Wednesday, March 1, 2017

The Connection between Innovation and Ignorance

It's the first day of March, and in addition to being the start of our March Book Madness challenge, it also marks the start of the month long blogging challenge hosted by Two Writing Teachers.  The Slice of Life (#sol17) blogging challenge is in its tenth year and invites bloggers of all ages to share a small slice of their day.  Why a small slice?  As author and educator Ralph Fletcher writes, "The bigger the issue, the smaller you write," with the idea being that our voice becomes clear when we focus on a unique, peculiar detail. "Put forth the raw evidence, and trust that the reader will understand exactly what you are getting at."

In the midst of my second hour class, my tenth grade students working to peer revise their multi-genre writing projects, I received "the call." You know, the one that every parent dreads.  My son's elementary school was calling to let me know that he was sick at school. And so the scramble began to find subs and make arrangements to go pick him up.

That's how I found myself snuggled next to him near the fireplace watching TED talks this afternoon when we both should have been sitting in our respective classrooms. He would pick a talk, and then I would. I selected Sisonke Msimang's talk titled "If a story moves you, act on it," and my son picked Sam Kass's "Want kids to learn well? Feed them well." As we scrolled through the TED site, my son saw the picture and title for Alejandro Sanchez Alvarado's talk titled "To solve old problems, study new species." Mom, we have to watch this one! What is that even a picture of?! And by the time we got just a few minutes into the talk both of us were hooked, especially when Alvarado declares: "...if you don't feel like a complete idiot most of the time, you're just not sciencing hard enough."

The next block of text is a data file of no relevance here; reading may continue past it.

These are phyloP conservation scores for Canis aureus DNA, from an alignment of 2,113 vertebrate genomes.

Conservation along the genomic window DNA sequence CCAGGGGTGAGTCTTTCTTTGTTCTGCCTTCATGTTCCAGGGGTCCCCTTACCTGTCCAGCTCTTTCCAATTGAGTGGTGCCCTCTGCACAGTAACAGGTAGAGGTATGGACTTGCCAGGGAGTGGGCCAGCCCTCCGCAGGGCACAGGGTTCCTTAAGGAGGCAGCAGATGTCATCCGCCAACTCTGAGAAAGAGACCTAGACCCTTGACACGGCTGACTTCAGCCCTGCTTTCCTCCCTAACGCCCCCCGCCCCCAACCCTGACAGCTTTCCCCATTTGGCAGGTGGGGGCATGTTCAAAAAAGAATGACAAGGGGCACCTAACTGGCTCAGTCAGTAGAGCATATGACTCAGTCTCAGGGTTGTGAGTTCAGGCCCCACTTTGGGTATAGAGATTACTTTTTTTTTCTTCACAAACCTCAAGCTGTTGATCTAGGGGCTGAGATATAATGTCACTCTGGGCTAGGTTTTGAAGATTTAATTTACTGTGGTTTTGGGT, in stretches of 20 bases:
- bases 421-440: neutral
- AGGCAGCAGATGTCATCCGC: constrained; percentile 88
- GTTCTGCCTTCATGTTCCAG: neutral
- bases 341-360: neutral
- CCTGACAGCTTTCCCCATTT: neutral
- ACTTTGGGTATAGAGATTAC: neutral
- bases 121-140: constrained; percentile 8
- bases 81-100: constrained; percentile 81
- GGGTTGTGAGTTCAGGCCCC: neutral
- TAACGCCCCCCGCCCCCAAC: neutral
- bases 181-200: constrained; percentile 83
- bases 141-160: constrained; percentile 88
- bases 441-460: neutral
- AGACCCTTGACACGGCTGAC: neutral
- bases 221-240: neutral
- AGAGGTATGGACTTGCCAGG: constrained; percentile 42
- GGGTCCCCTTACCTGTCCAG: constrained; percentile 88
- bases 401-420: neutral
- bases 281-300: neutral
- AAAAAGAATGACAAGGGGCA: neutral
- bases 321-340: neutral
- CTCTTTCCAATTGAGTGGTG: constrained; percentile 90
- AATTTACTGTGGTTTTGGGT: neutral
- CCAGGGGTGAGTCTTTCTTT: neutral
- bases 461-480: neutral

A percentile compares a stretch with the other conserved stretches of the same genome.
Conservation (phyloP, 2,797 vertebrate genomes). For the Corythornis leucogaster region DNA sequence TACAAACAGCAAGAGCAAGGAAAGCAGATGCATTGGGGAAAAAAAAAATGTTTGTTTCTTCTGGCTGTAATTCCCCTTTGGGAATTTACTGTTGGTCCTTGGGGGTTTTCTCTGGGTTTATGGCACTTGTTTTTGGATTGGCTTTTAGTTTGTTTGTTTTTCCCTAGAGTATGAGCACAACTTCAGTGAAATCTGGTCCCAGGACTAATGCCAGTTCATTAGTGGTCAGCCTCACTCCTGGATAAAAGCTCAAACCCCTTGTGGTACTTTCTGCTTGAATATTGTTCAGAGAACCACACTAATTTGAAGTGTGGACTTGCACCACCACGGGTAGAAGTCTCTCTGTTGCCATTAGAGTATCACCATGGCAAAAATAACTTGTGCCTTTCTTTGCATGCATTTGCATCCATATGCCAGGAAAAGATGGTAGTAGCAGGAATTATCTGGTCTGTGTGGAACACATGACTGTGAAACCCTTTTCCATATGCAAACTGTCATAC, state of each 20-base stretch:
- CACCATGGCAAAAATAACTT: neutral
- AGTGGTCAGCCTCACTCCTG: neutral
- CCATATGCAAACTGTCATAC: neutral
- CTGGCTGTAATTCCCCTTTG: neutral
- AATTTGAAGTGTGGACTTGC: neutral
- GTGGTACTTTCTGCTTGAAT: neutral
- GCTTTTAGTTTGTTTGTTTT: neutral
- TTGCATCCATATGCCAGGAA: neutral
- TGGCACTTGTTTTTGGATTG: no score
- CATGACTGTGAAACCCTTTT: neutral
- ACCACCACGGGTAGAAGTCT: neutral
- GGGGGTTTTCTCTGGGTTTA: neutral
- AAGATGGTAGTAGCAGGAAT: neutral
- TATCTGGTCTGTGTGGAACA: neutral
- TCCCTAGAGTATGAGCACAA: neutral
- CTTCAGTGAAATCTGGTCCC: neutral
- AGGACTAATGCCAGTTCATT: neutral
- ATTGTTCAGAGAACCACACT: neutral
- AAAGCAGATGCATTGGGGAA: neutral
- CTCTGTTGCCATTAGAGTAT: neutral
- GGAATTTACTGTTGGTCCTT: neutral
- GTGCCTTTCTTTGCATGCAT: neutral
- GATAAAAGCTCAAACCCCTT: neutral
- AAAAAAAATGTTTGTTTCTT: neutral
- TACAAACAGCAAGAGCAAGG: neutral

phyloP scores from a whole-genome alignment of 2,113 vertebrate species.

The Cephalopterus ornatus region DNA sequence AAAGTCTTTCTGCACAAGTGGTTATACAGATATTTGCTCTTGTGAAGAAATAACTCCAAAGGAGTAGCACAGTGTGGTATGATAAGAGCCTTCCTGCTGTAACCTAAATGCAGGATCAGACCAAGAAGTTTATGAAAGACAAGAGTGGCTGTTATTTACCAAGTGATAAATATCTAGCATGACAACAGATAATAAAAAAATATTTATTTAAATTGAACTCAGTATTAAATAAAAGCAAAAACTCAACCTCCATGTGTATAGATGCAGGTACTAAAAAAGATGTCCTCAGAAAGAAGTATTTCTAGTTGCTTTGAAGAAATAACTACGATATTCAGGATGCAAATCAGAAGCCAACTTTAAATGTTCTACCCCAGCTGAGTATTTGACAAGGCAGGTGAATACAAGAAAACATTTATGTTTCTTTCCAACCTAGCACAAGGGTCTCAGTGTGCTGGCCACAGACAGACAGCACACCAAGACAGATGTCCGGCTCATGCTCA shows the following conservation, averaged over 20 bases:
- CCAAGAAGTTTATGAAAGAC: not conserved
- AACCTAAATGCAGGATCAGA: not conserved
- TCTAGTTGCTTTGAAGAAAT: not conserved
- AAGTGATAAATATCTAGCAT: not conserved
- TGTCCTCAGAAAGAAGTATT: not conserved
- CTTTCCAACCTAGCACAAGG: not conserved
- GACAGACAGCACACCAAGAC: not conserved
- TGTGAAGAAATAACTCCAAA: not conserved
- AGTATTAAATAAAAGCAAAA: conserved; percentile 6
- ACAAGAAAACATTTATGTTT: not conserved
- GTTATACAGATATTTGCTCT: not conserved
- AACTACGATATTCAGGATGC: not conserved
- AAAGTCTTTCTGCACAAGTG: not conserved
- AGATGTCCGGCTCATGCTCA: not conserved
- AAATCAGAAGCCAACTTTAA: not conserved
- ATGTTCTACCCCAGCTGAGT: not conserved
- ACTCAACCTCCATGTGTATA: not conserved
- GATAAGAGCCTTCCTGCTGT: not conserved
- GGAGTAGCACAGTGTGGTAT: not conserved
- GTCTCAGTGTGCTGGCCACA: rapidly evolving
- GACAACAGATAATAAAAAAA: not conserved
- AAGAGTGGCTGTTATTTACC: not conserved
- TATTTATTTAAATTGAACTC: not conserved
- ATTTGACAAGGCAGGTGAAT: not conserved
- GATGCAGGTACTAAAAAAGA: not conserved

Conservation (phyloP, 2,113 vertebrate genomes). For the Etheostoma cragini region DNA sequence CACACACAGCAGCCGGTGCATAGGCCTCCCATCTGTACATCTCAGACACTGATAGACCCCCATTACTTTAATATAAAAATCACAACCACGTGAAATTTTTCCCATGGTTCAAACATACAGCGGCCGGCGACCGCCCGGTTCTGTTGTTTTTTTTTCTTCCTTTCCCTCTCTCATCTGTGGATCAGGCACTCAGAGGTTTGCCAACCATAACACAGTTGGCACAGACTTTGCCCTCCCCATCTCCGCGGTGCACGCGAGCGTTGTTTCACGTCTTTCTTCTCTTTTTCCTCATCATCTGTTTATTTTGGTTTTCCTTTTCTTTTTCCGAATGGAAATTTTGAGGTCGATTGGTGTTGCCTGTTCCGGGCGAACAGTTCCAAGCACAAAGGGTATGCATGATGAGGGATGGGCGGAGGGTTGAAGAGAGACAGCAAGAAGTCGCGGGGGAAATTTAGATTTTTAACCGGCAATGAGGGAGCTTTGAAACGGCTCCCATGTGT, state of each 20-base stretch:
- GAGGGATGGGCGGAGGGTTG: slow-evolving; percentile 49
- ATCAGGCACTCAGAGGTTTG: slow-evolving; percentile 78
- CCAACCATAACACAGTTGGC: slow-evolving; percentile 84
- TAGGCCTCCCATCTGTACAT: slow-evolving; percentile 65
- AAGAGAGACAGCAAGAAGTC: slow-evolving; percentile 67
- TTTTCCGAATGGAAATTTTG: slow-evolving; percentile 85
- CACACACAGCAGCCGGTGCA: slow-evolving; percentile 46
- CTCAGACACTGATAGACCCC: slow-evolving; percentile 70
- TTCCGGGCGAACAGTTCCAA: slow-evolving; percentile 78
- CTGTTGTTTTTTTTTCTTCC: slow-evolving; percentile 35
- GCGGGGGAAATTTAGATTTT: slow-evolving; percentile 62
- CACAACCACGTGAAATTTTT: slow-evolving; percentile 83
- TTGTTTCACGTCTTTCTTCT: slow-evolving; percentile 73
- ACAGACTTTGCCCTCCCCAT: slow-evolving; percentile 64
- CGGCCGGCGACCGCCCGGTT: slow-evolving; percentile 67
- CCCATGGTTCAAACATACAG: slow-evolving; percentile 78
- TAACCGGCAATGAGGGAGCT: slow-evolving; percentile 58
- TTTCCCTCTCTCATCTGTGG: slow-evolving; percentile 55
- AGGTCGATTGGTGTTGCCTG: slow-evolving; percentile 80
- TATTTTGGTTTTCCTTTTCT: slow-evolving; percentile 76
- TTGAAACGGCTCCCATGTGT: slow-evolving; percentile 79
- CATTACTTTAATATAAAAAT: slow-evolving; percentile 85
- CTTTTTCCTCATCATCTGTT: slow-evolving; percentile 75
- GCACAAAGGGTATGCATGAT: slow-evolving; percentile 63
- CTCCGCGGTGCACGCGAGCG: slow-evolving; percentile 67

Alvarado calls his audience to run toward ignorance: "We actually need to bring all of our intelligence to becoming stupid again - clueless before the immensity of the unknown. Because after all, science is not really about knowledge. Science is about ignorance. That's what we do."  Both my son and I loved this. His warm head resting on my arm, my son whispered, "We have to be detectives." And he's right.

Alejandro Sanchez Alcarado ends his speech saying, "We scientists need to teach our students to long for the endless immensity of the sea that is our ignorance."  I couldn't agree more.  Innovation will emerge from our ignorance.  We must teach our students to be comfortable with the unknown, to dwell in it, to question it, and propose interpretations and solutions.  Innovation comes from inquiry into our own ignorance.  Our students need more opportunities to develop their own lines of inquiry, and this means that teachers must be comfortable with being uncomfortable, with not having all the answers.  Because, to adapt the old adage, if we teach as we have always taught, students will only ever learn what they have always learned. That is not innovation. That is just tradition.

We, students and teachers, need to recognize the potential that lies in our own ignorance. It is our opportunity for innovation.

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